Earlier this year, the scientific journal Nature published an article in their microbiology section regarding melioidosis, an infection that can kill people and animals within 48 hours of the onset of symptoms. The bacteria that causes melioidosis, burkholderia pseudomallei, is resistant to most common antibiotics and being misdiagnosed and treated with the wrong antibiotic increases the chance of death from the disease.

Melioidosis has common symptoms

Also called Whitmore’s disease, melioidosis begins with symptoms of a wide range of more common infections, such as fever, cough, fatigue and abscesses, leading to the unfortunate misdiagnosis statistics, but it can quickly progress to kidney and other organ failure.

There isn’t a quick way to test for the bacteria and no vaccination is currently available.

Burkholderia pseudomallei can live in soil or water in tropical areas. In fact, it is so resilient and durable that in a study it has been found to be able to exist in distilled water, completely without sustenance, for over a decade. In order to contract melioidosis, it is thought that it must enter through a cut or sore on the skin, be consumed through drinking water, or, in rare cases, inhaled if it has become airborne as a result of extreme weather events such as a tornado or tsunami. Many animals can also become ill from this infection, such as sheep, pigs, goats, cattle, horses, cats and dogs.

North America not currently carrying the bacteria

This infectious disease is not common in North America. In fact, it has never been found to exist in nature in the U.S. of its own accord. There was that time when researchers in Louisiana had a sample escape containment, most likely on the clothing of a researcher.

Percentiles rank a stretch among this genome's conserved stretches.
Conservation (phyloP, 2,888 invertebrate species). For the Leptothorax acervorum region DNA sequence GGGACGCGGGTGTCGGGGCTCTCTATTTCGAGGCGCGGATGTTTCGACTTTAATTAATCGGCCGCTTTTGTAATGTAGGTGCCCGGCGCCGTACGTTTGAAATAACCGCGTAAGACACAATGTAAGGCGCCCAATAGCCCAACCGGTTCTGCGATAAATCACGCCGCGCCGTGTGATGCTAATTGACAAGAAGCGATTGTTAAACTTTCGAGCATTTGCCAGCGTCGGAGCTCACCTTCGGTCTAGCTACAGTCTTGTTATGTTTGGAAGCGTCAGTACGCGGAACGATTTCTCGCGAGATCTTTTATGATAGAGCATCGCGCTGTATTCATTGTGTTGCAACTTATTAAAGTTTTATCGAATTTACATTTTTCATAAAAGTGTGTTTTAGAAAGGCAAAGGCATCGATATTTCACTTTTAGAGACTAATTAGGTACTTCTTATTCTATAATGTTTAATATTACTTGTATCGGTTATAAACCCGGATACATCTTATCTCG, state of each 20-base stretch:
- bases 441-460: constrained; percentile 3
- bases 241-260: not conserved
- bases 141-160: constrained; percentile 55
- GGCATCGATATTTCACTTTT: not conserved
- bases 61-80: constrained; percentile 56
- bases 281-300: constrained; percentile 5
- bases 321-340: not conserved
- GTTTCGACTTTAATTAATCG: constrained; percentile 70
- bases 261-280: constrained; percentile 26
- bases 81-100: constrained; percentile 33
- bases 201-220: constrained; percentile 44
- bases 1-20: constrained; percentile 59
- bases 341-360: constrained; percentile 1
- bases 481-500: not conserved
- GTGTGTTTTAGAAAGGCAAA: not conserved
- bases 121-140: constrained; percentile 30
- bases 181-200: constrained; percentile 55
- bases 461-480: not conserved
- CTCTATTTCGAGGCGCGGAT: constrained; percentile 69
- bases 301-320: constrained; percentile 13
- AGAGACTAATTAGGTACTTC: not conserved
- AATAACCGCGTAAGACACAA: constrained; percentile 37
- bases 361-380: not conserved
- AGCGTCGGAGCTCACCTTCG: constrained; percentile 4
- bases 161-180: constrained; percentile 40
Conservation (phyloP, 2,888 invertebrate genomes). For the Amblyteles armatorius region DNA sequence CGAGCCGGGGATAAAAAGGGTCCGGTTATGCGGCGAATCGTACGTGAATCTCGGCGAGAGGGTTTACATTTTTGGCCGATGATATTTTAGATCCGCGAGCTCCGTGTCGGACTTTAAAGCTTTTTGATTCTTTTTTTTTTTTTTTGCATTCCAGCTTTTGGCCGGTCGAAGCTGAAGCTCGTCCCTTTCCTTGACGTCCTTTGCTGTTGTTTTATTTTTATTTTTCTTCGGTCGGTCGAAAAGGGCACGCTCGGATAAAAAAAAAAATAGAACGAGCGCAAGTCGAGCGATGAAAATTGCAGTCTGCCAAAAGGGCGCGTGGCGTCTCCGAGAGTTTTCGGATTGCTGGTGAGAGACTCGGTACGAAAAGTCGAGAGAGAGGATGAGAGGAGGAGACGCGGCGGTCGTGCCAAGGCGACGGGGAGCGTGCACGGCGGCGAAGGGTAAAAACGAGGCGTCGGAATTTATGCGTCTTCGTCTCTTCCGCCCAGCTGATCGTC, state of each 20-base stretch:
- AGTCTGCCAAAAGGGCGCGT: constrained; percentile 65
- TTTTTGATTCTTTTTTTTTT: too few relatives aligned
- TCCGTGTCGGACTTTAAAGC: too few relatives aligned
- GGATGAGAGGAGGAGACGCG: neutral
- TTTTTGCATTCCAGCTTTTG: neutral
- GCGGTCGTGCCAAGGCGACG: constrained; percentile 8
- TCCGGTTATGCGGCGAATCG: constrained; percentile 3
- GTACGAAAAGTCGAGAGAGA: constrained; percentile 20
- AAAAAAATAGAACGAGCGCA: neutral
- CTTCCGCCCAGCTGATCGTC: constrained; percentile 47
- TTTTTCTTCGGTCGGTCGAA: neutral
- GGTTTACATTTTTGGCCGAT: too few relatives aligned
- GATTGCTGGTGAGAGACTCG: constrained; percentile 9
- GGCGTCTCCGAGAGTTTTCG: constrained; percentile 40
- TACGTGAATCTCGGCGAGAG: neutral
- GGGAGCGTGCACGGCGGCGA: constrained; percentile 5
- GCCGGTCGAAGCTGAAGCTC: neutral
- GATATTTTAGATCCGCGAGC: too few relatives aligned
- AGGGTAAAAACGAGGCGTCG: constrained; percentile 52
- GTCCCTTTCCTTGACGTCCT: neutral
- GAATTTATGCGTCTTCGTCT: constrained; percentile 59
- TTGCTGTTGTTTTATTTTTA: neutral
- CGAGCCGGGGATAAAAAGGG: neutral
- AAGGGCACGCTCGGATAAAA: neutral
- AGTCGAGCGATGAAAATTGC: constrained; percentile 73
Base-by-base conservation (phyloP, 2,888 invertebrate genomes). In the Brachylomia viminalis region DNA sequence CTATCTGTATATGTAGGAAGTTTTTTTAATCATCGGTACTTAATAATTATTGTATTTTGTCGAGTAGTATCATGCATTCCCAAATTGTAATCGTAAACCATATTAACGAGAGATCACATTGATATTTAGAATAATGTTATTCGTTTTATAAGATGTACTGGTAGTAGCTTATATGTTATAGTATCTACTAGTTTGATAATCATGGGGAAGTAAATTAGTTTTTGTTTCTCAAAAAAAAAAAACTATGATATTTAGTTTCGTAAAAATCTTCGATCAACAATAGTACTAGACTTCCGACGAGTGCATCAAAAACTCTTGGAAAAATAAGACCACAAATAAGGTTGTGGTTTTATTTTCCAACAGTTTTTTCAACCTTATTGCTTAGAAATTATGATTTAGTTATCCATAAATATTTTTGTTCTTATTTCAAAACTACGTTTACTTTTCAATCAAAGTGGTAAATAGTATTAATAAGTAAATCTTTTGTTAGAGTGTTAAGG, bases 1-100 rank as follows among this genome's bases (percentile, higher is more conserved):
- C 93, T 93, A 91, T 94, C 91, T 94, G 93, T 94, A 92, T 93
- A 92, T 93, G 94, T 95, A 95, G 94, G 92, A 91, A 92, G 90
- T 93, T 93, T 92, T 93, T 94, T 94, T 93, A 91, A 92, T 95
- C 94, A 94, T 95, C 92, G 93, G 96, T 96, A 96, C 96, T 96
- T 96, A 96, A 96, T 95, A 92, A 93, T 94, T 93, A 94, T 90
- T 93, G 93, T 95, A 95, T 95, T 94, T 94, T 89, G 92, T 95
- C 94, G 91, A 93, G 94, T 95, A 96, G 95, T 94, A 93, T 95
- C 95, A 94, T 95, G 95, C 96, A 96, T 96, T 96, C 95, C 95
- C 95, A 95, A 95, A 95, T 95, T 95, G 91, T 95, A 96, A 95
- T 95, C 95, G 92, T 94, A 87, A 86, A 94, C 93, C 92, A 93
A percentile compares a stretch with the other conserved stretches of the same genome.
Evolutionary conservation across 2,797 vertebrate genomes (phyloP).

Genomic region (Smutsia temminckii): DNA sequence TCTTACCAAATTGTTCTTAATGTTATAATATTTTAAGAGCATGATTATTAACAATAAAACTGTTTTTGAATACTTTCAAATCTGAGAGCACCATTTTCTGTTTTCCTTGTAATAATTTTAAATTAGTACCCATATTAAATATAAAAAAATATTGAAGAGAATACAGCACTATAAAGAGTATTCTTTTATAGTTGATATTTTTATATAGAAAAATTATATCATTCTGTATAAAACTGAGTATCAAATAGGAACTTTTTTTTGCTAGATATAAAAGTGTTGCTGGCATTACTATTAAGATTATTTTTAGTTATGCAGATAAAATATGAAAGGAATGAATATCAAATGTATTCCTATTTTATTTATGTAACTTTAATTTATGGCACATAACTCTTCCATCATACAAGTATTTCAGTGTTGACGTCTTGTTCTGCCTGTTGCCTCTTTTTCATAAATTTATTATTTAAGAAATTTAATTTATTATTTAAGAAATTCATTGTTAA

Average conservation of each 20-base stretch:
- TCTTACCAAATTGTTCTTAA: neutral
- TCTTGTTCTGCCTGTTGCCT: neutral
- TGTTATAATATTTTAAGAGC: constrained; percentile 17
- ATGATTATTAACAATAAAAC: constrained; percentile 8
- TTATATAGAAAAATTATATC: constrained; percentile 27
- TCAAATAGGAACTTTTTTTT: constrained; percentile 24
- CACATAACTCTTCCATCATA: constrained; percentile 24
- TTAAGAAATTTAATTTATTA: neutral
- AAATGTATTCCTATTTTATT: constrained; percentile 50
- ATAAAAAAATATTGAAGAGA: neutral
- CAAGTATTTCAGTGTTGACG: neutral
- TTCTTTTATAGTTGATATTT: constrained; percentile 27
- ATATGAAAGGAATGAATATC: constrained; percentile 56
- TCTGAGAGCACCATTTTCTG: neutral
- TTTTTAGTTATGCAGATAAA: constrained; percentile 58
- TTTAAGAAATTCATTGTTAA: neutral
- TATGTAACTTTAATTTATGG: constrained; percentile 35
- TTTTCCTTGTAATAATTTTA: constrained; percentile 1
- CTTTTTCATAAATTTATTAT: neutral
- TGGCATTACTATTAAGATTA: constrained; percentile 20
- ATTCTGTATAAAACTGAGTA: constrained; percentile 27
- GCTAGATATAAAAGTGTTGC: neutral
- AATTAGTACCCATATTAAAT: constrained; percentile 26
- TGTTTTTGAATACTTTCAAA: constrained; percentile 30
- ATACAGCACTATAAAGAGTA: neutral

Two primates in the lab were infected before it was contained, unfortunately, but the area outside the lab didn’t become contaminated. It is thought, but has not been proven, that b. pseudomallei might be able to exist in places with a subtropical climate like Louisiana or Florida. At this point, take heart that this nasty germ has not been confirmed to exist in any American’s back yard.

Melioidosis is endemic in places such as South and Southeast Asia, Africa, Mexico, South America, and Northern Australia. Due to testing limitations and the lack of medical services in remote and impoverished countries, the authors of the above-mentioned article in Nature, Predicted global distribution of burkholderia pseudomallei and burden of melioidosis, intuit that this infection is underreported and may be endemic in areas where it is rarely or never diagnosed. The estimate of about 89,000 deaths in 2015 is a conservative number, making deaths from this disease as common, or even more common, than the measles.

Illness strikes harder in ill andpoor individuals

Those with underlying conditions such as respiratory ailments, immune system problems, diabetes or kidney disease are more likely to die from melioidosis.

Despite the gloomy outlook for those infected, many people do survive. The almost 90,000 who died last year of melioidosis were out of approximately 165,000 estimated infections. Survival rates depend upon proper treatment, as the death rate in Australia is 1 in 10 infections, while the rate is far higher in undeveloped countries. Many cases could be avoided completely if residents of low to middle income countries were instructed on prevention practices, as the article in Nature is urging all nations to do.

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